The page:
With the global pandemic of 2020 and the subsequent long lockdown, I am pleased to see that many people have ventured into the realms of making cakes at home.

As a cake professional, and mother, I can think of nothing nicer than enjoying yourself in the kitchen, creating homemade cakes for your family and friends. The smells and the taste are unbelievable. 

The worst part about this is, that as a cake professional, my mobile has now become filled up with texts and messages from friends far and wide asking me how to make a cake? 

 My simple answer is you can achieve domestic god or goddess status by simply following a recipe!

But that does not help them usually…. 

Next, I receive the pictures of the sad and flattened dark orange cake, and the tales of woe, after following the recipe was not quite enough for them. 

Therefore, I have decided to list a few hints and tips that will make following a cake recipe and making a cake at home more enjoyable, and hopefully a bit more successful. 

Cake baking and making can be a challenge, especially for beginners, so here are my Top Tips for how to make a cake successfully.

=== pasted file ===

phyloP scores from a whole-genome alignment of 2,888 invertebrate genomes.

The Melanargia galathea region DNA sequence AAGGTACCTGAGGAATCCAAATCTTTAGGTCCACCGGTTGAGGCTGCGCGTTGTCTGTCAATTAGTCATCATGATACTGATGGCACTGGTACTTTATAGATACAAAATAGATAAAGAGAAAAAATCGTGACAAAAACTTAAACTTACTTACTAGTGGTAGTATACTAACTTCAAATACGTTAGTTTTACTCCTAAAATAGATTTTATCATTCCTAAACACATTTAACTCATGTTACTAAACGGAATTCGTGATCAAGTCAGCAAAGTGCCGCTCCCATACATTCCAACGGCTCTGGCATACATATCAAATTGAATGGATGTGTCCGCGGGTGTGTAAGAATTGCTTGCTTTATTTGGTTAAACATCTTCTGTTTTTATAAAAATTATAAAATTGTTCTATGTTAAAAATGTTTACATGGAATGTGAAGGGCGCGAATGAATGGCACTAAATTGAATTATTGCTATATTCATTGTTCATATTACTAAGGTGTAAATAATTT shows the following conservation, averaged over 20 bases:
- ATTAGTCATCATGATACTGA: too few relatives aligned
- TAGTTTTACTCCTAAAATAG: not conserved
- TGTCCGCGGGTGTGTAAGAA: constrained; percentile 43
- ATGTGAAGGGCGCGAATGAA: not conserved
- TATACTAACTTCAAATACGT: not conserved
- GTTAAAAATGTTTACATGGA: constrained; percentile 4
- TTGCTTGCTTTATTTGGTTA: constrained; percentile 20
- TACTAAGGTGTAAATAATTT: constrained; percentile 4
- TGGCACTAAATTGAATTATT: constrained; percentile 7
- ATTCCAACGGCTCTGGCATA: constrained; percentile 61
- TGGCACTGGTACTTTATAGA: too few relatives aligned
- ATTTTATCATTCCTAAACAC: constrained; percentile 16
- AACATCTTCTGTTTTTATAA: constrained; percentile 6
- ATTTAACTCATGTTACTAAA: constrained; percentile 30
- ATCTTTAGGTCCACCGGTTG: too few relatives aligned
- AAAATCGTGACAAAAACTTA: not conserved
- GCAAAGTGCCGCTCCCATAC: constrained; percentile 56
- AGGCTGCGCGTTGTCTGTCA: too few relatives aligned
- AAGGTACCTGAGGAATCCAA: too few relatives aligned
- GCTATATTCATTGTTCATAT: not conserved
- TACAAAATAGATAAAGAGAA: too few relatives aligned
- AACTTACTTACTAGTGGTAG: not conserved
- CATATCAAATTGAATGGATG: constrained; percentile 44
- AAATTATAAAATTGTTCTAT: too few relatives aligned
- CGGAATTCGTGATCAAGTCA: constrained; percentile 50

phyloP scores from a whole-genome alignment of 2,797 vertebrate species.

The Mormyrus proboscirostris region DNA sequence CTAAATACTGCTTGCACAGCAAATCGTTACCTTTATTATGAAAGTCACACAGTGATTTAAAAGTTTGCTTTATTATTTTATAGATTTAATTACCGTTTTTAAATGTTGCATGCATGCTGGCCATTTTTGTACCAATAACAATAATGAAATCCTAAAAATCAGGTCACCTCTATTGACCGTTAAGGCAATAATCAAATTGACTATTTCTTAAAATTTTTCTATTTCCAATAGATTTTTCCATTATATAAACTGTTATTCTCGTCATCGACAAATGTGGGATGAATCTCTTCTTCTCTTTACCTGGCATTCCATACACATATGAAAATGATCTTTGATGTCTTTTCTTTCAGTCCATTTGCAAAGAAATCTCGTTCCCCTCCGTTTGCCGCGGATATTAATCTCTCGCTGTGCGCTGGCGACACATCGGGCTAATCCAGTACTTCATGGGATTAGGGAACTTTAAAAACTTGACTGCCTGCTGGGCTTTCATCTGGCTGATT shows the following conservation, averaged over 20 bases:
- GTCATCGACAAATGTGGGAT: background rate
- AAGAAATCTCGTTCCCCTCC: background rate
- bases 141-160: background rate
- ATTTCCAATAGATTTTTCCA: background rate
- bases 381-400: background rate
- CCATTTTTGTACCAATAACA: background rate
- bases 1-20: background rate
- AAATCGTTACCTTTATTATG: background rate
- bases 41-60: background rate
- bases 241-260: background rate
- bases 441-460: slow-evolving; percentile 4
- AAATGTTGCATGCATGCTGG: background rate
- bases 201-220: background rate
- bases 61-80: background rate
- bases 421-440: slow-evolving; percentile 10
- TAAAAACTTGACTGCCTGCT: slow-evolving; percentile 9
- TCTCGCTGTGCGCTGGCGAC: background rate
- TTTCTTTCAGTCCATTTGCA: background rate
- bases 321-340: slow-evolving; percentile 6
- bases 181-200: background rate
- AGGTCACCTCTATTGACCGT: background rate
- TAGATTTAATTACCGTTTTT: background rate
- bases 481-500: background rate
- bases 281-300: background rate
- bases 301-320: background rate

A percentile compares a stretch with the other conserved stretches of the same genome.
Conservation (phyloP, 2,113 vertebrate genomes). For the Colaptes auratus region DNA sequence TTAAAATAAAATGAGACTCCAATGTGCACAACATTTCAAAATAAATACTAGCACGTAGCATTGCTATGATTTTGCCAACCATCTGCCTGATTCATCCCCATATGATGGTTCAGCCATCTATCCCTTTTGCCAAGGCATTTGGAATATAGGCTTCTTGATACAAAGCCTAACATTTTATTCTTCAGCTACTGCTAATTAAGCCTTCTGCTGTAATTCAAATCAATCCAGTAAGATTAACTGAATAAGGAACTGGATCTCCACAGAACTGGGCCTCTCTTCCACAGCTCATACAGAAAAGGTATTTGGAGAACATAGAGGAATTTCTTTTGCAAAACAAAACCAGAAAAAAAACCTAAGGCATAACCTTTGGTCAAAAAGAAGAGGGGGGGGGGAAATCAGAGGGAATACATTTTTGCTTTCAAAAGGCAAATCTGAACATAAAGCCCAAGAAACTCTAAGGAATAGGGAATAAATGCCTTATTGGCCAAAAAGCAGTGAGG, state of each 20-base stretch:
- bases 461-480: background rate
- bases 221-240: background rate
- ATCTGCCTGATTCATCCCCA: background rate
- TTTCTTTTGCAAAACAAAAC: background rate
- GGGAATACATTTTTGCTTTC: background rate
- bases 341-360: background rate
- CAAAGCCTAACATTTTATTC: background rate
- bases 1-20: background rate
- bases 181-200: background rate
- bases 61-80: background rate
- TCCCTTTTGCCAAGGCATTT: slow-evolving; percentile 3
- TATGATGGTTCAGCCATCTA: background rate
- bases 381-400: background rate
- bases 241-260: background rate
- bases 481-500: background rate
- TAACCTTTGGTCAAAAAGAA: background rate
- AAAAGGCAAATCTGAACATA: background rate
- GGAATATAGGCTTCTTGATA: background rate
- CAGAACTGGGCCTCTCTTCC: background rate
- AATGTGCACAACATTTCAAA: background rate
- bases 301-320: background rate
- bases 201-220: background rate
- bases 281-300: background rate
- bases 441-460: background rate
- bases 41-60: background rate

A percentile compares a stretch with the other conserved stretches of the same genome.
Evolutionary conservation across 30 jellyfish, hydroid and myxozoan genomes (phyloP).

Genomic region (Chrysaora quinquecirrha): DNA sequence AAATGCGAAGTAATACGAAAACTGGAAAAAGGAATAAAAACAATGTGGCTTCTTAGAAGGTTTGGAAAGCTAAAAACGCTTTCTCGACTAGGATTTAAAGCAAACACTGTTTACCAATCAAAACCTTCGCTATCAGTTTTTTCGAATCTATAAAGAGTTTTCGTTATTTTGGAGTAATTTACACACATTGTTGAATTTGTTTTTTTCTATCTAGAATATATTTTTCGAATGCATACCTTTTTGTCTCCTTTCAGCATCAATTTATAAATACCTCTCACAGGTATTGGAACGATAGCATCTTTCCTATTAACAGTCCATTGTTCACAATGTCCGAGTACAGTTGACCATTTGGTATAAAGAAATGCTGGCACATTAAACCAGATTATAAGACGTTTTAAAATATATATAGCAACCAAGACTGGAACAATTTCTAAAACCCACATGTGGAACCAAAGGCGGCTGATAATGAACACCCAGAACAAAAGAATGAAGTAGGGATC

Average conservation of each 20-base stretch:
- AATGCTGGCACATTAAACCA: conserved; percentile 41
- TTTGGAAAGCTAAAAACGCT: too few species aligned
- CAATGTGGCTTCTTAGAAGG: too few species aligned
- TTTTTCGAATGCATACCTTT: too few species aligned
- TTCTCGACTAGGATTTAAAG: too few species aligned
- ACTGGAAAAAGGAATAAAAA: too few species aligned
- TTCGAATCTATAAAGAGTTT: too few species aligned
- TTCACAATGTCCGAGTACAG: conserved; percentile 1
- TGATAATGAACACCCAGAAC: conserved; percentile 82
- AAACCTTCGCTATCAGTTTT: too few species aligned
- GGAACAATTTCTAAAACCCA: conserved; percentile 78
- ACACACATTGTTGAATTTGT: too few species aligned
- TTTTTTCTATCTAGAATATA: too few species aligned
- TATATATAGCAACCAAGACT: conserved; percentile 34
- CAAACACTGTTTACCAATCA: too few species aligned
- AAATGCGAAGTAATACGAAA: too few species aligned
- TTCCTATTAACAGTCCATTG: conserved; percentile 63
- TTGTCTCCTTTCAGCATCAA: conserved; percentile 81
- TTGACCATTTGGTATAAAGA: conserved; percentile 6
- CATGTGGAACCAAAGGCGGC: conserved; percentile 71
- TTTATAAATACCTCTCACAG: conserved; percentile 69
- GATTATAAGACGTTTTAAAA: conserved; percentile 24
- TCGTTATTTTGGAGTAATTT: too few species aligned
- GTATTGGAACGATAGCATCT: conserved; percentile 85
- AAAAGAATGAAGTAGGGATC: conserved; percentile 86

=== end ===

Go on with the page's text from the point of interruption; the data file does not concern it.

How to Make a Cake – and Succeed!


I do not bake in my fan oven above 160 degrees Celsius (320 F or gas mark 3).

The tip here is to make sure your oven is at the temperature it states on the dial, or the digital read out.

I find that this is the one issue everyone has when they start baking. Your oven needs to be pre heated to the RIGHT temperature.

You can do this easily by purchasing a basic oven thermometer and checking the oven temperature from top to bottom, and side to side inside the oven. 

 DO NOT RELY ON THE DIAL as they are usually way out. 

This simple piece of equipment, the baking oven thermometer will revolutionise your baking!


Whenever I am asked ‘How to Bake a Cake’ the most common problem is that the cake fails to rise enough.

Well it took me a few years to realise the little trick that was needed to get that beyond belief rise in my cakes. Baking Bands!

Baking bands go around the cake tin and insulate the sides to ensure the edges do not burn and the centre of the cake has a chance to catch up.

I used to try and cheat and make my own out of an old tea towel, and foil, but they kept falling apart, and then I found them on sale online. It changed my baking.

I use my baking bands around my 3-inch-deep cake tins, as I do not bake in the smaller depth tins.

Bake your cake in one tin and level it when it comes out of the oven. When it is cool split and fill it. Having one deep cake tin is the secret here.